Provenza is complaining and droning on about love as the motive. This from a matrimonially snake-bitten man who is pro gay marriage because “Why should heteros take all the punishment?” He drives the chief to the wrong address again. Intuitively, Brenda draws her gun. An unseen FBI agent quickly extracts the resident.
Brenda is home verbally sticking it to the FBI goons that took her suspect and petting that really roadkill-looking hermaphroditic cat. Brenda believes the real killer mixed up the addresses and meant to kill another instead. Fritz wants to take Kitty to the vet. She is not eating. He leaves and tells Brenda to play nice with the other armed children.
Hector Cruz is a drug trafficker turned FBI informant. Brenda knew it; Hector was the original hit put out by Baran, a suspect already in custody. Brenda wants the case file. The FBI agent in charge is a pompous ass and refuses. Always knowing the intelligent questions to befuddle a pompous ass, Brenda wants to see the discovery files provided the defense.
We learn the candy bars are part of a fundraiser at the local public school. Sgt. Gabriel finds an entry in the discovery files where the FBI did not redact the address of the witness. The address was the incorrect Rivera family address, 26th Street.
Brenda watches camera footage of Baran and his girlfriend on visiting day. He slyly arranges the hit in cryptic conversation with the girl. But how did he get her the address? The tape merely shows him leaning over and getting an incarcerated man’s glassed-off peep show.
Brenda gets out of the shower and right on cue, she has a “Closer moment”, an epiphany when completing some mundane task like wiping the steam off the bathroom mirror. For Heaven’s sake.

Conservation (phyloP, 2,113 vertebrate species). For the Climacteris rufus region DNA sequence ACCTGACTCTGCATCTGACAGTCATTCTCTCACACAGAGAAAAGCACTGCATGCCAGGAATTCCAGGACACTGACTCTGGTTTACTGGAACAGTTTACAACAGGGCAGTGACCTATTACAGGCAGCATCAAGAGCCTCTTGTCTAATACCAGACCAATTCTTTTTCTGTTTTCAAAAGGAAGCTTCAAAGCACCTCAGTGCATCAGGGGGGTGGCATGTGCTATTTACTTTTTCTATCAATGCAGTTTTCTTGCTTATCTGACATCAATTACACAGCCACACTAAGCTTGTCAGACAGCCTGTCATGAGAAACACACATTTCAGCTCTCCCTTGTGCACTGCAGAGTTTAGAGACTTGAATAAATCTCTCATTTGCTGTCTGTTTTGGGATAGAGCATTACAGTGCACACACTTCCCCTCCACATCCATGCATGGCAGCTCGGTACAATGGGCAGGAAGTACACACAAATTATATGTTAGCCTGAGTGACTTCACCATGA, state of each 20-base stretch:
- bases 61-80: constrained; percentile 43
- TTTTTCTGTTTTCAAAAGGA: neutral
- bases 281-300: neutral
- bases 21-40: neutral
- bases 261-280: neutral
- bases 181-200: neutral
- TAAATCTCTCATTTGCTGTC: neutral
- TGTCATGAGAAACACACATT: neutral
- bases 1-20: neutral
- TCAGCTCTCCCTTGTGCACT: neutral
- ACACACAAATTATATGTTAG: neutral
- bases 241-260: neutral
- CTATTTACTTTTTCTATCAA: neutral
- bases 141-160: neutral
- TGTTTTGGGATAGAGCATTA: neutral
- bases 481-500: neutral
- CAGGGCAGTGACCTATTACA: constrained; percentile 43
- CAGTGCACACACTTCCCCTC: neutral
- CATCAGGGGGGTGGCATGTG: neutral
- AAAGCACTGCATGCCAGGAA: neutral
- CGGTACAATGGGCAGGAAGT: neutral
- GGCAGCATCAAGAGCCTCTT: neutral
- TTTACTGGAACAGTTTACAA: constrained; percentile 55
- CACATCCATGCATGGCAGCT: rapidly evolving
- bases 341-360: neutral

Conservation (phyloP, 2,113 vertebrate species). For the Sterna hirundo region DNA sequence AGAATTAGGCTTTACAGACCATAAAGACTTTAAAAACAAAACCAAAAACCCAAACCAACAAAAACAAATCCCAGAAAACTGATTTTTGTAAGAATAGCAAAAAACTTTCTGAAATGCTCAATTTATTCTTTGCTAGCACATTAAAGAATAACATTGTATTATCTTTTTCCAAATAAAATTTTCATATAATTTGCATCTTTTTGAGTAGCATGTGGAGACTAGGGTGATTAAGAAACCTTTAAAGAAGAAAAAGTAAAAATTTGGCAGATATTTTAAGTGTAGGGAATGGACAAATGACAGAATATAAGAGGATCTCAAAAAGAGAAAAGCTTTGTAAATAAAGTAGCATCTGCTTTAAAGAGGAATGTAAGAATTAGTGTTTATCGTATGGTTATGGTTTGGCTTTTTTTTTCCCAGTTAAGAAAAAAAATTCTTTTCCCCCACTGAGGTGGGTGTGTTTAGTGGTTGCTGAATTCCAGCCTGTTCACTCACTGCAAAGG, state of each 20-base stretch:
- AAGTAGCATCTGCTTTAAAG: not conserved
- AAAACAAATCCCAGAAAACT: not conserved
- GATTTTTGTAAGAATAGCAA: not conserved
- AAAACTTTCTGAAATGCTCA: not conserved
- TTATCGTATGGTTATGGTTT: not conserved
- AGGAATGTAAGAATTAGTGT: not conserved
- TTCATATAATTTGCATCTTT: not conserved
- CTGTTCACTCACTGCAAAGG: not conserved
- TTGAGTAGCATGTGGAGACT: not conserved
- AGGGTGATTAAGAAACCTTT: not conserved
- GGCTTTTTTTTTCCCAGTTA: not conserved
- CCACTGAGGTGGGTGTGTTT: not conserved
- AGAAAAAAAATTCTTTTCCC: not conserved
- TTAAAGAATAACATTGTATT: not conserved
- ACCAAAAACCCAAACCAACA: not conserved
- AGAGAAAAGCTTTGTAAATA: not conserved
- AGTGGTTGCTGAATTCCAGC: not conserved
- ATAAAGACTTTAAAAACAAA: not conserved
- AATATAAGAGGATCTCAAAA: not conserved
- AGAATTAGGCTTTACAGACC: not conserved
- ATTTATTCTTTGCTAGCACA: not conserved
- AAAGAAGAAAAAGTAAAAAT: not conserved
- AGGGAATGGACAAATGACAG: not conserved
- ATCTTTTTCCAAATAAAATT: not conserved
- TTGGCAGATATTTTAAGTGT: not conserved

Chocolate comes through for Brenda again as she learns the girlfriend’s half sister is selling chocolate bars. The chief sends the detectives to check the girlfriend’s home; she just might be stupid enough to take the gun there. They always are.
Brenda conveniently takes Baran’s place on visiting day. She reads the moronic woman her rights with some kind of stupid-girl reasoning, and of course the mental misfit said she didn’t want an attorney.
She puts on her sweet, scrunchy face and asks the girl if she is pregnant. Obviously. Now Chief Johnson wants to know if she recognized the photo of the witness she was supposed to murder, when she was selling candy door to door and took that family by surprise. The gun they found at her house matched the ballistics of the victims. Chief Johnson breathed on the glass of the seldom-cleaned partition fogging the address for all to read.
Brenda tells the woman unless she confesses, her baby will be taken away in prison. She admits to the murders, and says she wants her family. Brenda asks her if she really believes that killing other people’s children will get her that?
At home, Brenda calls for he/she Kitty. Fritz tells her Kitty is not doing well. Brenda tears up. There is too much death at work, and now at home.
Next week: Det. Mikki Mendoza (Paola Turbay) debuts kicking in doors, sliding across cars, and annoying Brenda.